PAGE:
- 2001 Dr. Richard Dawkins, Oxford University, for his work in the ethology of the gene, redirecting the focus of the “levels of selection” debate from the individual animal as the unit of evolution to the genes. 
- 2002 Dr. Luigi Luca Cavalli-Sforza, Stanford School of Medicine, for his work tracing historical migrations by analyzing the genetic differences between humans living today.
- 2003 Dr. Arthur R. Jensen, University of California, Berkeley, for scientific research on human intelligence, establishing the genetic basis for individual differences in intelligence.
- 2004 Dr. Vincent M. Sarich, University of California, Berkeley, for discoveries in molecular dating, determining that humans and the great apes diverged much more recently than previously believed.
- 2005 Dr. Thomas J. Bouchard Jr., Minnesota Center for Twin and Adoption Research, for research regarding human individual differences caused by genetic and environmental influences.
- 2006 Dr. Doreen Kimura, Simon Fraser University, for research and cataloguing of sex differences in cognition and developing proximate and evolutionary explanations for many of them.
- 2007 Dr. Spencer Wells, National Geographic Genographic Project, for a body of work in the science of population genetics, culminating in a five-year effort to map humanity’s genetic journey to populate the planet.
- 2008 Dr. J. Craig Venter, J. Craig Venter Institute, for pioneering work in genomic research including rapid gene discovery, the first sequencing of a genome of a living species, and the first publication of a genome sequence of one human individual.
- 2009 Dr. Svante Pääbo, Max Planck Institute for Evolutionary Anthropology, for a body of work with ancient DNA, beginning in 1984 with the demonstration of DNA survival in a 2,400-year-old mummy and leading to a draft version of the complete Neanderthal genome.
- 2010 Dr. Leroy Hood, Institute for Systems Biology, for creating the technological foundation for genomics and proteomics through the invention of five groundbreaking instruments and for explicating the potentialities of genome and proteome research into the future.
The Walter P. Kistler Book Award, established in 2003, recognizes authors who make important contributions to the public’s understanding of factors that may impact the long-term future of humanity. The award includes a cash prize of US $10,000 and a certificate. The recipients have been:
- 2003 Dr. Gregory Stock for Redesigning Humans: Our Inevitable Genetic Future, about technologies that will enable parents to make choices about their children’s appearance, capabilities, and health risks.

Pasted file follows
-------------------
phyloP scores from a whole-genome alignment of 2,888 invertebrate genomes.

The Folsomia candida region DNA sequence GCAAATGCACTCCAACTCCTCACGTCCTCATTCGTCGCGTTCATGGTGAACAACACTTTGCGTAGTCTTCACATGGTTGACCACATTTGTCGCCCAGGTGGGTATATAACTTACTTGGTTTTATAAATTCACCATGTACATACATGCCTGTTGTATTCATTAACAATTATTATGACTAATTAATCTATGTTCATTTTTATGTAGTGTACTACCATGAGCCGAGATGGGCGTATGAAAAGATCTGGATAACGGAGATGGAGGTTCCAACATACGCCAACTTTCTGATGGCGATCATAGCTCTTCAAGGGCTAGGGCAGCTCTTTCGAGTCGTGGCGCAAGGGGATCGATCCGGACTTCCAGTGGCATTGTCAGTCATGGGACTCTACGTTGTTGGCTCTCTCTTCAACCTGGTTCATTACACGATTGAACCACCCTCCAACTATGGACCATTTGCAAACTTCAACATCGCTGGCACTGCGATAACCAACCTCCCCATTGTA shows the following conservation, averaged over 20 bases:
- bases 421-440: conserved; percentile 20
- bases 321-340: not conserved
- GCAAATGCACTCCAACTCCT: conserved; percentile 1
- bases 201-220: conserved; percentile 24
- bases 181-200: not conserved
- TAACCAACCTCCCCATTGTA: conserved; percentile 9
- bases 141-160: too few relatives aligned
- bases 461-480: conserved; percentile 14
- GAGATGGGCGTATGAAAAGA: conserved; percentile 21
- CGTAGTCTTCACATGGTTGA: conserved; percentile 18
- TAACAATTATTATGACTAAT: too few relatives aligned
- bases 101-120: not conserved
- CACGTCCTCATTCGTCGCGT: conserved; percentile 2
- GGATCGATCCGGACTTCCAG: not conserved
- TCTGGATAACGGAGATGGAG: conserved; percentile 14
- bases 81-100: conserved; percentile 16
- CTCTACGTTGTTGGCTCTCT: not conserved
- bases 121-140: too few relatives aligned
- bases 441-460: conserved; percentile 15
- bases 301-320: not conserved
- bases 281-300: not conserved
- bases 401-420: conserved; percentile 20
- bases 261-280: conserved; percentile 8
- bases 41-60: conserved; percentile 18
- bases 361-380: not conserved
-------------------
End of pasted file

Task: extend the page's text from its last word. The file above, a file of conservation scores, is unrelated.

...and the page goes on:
- 2004 Dr. Spencer Wells for The Journey of Man: A Genetic Odyssey, which explains the science that enabled Dr. Wells to trace the genealogy of humankind by focusing on genetic markers on the Y-chromosome.
- 2005 Dr. Steven Pinker for The Blank Slate: The Modern Denial of Human Nature, addressing the fears associated with acknowledging a universal, biologically based human nature.
- 2006 Dr. William H. Calvin for A Brain for All Seasons: Human Evolution and Abrupt Climate Change, which addresses the broad sweep of hominid history and the likely impacts to it of abrupt climate change.
- 2007 Dr. Eric Chaisson for Epic of Evolution: Seven Ages of the Cosmos, which leads the reader through all known forms of evolution, for all of known time, partitioning the arrow of time over billions of years into seven epochs.
- 2008 Dr. Christopher B. Stringer for Homo britannicus: The Incredible Story of Human Life in Britain, which explicates the epic history of life in Britain dating as far back as 700,000 years and the role of climate change in at least seven failed efforts at human colonization.
- 2009 Dr. David Archer for The Long Thaw: How Humans Are Changing the Next 100,000 Years of Earth’s Climate, which discusses the scientific realities of humankind’s continuing increases in the release of carbon dioxide into the atmosphere.
In 2007 the inaugural Walter P. Kistler Science Documentary Film Award was presented to Thomas Levenson, Massachusetts Institute of Technology, for the four-part miniseries Origins. Also in 2007, the first Walter P. Kistler Science Teacher Award was presented to Paula Fraser, Teacher of fifth-graders in the PRISM Program, Bellevue School District, Washington.